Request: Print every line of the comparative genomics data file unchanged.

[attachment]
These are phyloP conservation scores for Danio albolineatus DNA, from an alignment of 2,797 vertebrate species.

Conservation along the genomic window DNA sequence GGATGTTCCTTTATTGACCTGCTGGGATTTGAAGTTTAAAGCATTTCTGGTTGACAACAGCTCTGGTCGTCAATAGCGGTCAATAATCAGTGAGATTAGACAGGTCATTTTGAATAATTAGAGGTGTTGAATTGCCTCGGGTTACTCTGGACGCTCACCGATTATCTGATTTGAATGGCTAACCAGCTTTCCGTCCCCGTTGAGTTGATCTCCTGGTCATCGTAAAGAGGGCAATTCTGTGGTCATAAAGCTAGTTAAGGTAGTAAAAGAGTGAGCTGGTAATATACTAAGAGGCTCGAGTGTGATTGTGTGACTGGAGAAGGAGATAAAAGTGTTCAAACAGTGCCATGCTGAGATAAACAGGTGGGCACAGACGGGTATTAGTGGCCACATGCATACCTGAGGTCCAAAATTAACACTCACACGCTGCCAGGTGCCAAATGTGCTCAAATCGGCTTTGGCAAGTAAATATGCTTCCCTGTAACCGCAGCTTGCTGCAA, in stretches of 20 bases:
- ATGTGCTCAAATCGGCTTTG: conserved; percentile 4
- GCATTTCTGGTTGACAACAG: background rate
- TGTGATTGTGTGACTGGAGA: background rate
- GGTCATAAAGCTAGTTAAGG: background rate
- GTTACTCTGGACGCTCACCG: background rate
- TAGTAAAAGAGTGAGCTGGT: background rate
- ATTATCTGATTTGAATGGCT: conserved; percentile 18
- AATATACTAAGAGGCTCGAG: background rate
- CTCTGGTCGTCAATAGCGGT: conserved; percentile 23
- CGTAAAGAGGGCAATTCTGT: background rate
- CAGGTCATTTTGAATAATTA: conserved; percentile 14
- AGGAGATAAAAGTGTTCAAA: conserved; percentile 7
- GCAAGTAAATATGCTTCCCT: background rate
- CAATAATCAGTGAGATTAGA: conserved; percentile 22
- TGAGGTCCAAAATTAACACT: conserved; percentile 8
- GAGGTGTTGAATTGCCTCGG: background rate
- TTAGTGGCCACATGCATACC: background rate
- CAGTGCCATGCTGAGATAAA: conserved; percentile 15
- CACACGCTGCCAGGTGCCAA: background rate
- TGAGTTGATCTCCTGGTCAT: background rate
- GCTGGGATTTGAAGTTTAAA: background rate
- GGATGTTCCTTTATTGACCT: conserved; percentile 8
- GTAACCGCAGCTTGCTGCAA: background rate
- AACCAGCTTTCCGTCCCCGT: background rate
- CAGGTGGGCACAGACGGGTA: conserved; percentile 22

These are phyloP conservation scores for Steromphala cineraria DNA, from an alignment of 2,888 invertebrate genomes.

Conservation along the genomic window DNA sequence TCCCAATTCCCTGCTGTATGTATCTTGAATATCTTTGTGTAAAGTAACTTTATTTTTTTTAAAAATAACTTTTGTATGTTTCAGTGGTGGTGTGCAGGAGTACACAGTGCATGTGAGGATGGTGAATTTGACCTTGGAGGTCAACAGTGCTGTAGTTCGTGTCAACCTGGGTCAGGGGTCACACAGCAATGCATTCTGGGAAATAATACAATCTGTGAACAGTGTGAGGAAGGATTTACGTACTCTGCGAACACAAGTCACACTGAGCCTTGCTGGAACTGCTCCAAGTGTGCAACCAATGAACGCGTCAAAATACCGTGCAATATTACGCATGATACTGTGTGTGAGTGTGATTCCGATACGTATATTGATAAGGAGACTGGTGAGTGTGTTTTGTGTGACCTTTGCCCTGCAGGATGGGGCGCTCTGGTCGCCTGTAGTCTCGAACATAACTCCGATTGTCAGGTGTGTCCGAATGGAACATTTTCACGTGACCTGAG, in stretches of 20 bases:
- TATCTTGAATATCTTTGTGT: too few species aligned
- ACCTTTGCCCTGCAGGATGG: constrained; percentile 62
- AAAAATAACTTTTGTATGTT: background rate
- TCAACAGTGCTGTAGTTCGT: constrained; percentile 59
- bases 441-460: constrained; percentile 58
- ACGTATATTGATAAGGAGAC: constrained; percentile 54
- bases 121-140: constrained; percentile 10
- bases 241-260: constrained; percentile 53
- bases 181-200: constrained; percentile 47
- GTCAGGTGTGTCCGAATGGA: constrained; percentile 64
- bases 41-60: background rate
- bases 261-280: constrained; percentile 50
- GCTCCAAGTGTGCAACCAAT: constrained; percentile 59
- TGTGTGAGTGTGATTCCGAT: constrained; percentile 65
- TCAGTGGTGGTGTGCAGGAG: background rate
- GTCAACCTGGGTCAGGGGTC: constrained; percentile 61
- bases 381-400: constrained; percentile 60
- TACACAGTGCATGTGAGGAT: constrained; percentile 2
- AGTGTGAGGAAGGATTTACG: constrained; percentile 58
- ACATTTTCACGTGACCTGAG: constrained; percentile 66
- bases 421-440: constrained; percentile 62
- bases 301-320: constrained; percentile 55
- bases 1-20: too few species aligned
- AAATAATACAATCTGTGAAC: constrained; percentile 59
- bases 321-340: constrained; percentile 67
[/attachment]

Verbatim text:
These are phyloP conservation scores for Danio albolineatus DNA, from an alignment of 2,797 vertebrate species.

Conservation along the genomic window DNA sequence GGATGTTCCTTTATTGACCTGCTGGGATTTGAAGTTTAAAGCATTTCTGGTTGACAACAGCTCTGGTCGTCAATAGCGGTCAATAATCAGTGAGATTAGACAGGTCATTTTGAATAATTAGAGGTGTTGAATTGCCTCGGGTTACTCTGGACGCTCACCGATTATCTGATTTGAATGGCTAACCAGCTTTCCGTCCCCGTTGAGTTGATCTCCTGGTCATCGTAAAGAGGGCAATTCTGTGGTCATAAAGCTAGTTAAGGTAGTAAAAGAGTGAGCTGGTAATATACTAAGAGGCTCGAGTGTGATTGTGTGACTGGAGAAGGAGATAAAAGTGTTCAAACAGTGCCATGCTGAGATAAACAGGTGGGCACAGACGGGTATTAGTGGCCACATGCATACCTGAGGTCCAAAATTAACACTCACACGCTGCCAGGTGCCAAATGTGCTCAAATCGGCTTTGGCAAGTAAATATGCTTCCCTGTAACCGCAGCTTGCTGCAA, in stretches of 20 bases:
- ATGTGCTCAAATCGGCTTTG: conserved; percentile 4
- GCATTTCTGGTTGACAACAG: background rate
- TGTGATTGTGTGACTGGAGA: background rate
- GGTCATAAAGCTAGTTAAGG: background rate
- GTTACTCTGGACGCTCACCG: background rate
- TAGTAAAAGAGTGAGCTGGT: background rate
- ATTATCTGATTTGAATGGCT: conserved; percentile 18
- AATATACTAAGAGGCTCGAG: background rate
- CTCTGGTCGTCAATAGCGGT: conserved; percentile 23
- CGTAAAGAGGGCAATTCTGT: background rate
- CAGGTCATTTTGAATAATTA: conserved; percentile 14
- AGGAGATAAAAGTGTTCAAA: conserved; percentile 7
- GCAAGTAAATATGCTTCCCT: background rate
- CAATAATCAGTGAGATTAGA: conserved; percentile 22
- TGAGGTCCAAAATTAACACT: conserved; percentile 8
- GAGGTGTTGAATTGCCTCGG: background rate
- TTAGTGGCCACATGCATACC: background rate
- CAGTGCCATGCTGAGATAAA: conserved; percentile 15
- CACACGCTGCCAGGTGCCAA: background rate
- TGAGTTGATCTCCTGGTCAT: background rate
- GCTGGGATTTGAAGTTTAAA: background rate
- GGATGTTCCTTTATTGACCT: conserved; percentile 8
- GTAACCGCAGCTTGCTGCAA: background rate
- AACCAGCTTTCCGTCCCCGT: background rate
- CAGGTGGGCACAGACGGGTA: conserved; percentile 22

These are phyloP conservation scores for Steromphala cineraria DNA, from an alignment of 2,888 invertebrate genomes.

Conservation along the genomic window DNA sequence TCCCAATTCCCTGCTGTATGTATCTTGAATATCTTTGTGTAAAGTAACTTTATTTTTTTTAAAAATAACTTTTGTATGTTTCAGTGGTGGTGTGCAGGAGTACACAGTGCATGTGAGGATGGTGAATTTGACCTTGGAGGTCAACAGTGCTGTAGTTCGTGTCAACCTGGGTCAGGGGTCACACAGCAATGCATTCTGGGAAATAATACAATCTGTGAACAGTGTGAGGAAGGATTTACGTACTCTGCGAACACAAGTCACACTGAGCCTTGCTGGAACTGCTCCAAGTGTGCAACCAATGAACGCGTCAAAATACCGTGCAATATTACGCATGATACTGTGTGTGAGTGTGATTCCGATACGTATATTGATAAGGAGACTGGTGAGTGTGTTTTGTGTGACCTTTGCCCTGCAGGATGGGGCGCTCTGGTCGCCTGTAGTCTCGAACATAACTCCGATTGTCAGGTGTGTCCGAATGGAACATTTTCACGTGACCTGAG, in stretches of 20 bases:
- TATCTTGAATATCTTTGTGT: too few species aligned
- ACCTTTGCCCTGCAGGATGG: constrained; percentile 62
- AAAAATAACTTTTGTATGTT: background rate
- TCAACAGTGCTGTAGTTCGT: constrained; percentile 59
- bases 441-460: constrained; percentile 58
- ACGTATATTGATAAGGAGAC: constrained; percentile 54
- bases 121-140: constrained; percentile 10
- bases 241-260: constrained; percentile 53
- bases 181-200: constrained; percentile 47
- GTCAGGTGTGTCCGAATGGA: constrained; percentile 64
- bases 41-60: background rate
- bases 261-280: constrained; percentile 50
- GCTCCAAGTGTGCAACCAAT: constrained; percentile 59
- TGTGTGAGTGTGATTCCGAT: constrained; percentile 65
- TCAGTGGTGGTGTGCAGGAG: background rate
- GTCAACCTGGGTCAGGGGTC: constrained; percentile 61
- bases 381-400: constrained; percentile 60
- TACACAGTGCATGTGAGGAT: constrained; percentile 2
- AGTGTGAGGAAGGATTTACG: constrained; percentile 58
- ACATTTTCACGTGACCTGAG: constrained; percentile 66
- bases 421-440: constrained; percentile 62
- bases 301-320: constrained; percentile 55
- bases 1-20: too few species aligned
- AAATAATACAATCTGTGAAC: constrained; percentile 59
- bases 321-340: constrained; percentile 67